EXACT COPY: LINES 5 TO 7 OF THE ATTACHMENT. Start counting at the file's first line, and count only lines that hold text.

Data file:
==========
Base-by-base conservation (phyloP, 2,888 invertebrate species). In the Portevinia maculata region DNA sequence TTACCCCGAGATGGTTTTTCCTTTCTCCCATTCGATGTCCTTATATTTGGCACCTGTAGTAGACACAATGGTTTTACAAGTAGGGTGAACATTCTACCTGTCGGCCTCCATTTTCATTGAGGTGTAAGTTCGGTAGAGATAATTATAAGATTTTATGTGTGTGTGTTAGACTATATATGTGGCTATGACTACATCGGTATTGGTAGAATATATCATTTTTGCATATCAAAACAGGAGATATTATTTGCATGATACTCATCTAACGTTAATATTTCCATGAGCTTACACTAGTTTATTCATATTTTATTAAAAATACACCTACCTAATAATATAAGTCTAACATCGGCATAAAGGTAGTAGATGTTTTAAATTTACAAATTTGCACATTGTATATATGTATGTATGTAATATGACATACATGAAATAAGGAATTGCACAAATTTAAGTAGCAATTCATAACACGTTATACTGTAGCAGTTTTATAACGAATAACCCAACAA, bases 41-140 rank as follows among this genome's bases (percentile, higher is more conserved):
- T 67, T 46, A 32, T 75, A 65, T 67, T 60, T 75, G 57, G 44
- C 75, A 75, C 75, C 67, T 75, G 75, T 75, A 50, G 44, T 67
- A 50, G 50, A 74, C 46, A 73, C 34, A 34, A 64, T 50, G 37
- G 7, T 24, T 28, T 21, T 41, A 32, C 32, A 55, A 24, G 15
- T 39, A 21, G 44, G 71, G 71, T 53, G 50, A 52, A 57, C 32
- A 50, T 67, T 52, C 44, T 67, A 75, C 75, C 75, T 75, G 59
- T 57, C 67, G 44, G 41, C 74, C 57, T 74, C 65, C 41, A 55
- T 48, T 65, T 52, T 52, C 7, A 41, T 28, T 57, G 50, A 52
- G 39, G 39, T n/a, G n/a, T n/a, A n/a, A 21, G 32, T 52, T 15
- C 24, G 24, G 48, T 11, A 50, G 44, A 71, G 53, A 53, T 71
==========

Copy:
- G 7, T 24, T 28, T 21, T 41, A 32, C 32, A 55, A 24, G 15
- T 39, A 21, G 44, G 71, G 71, T 53, G 50, A 52, A 57, C 32
- A 50, T 67, T 52, C 44, T 67, A 75, C 75, C 75, T 75, G 59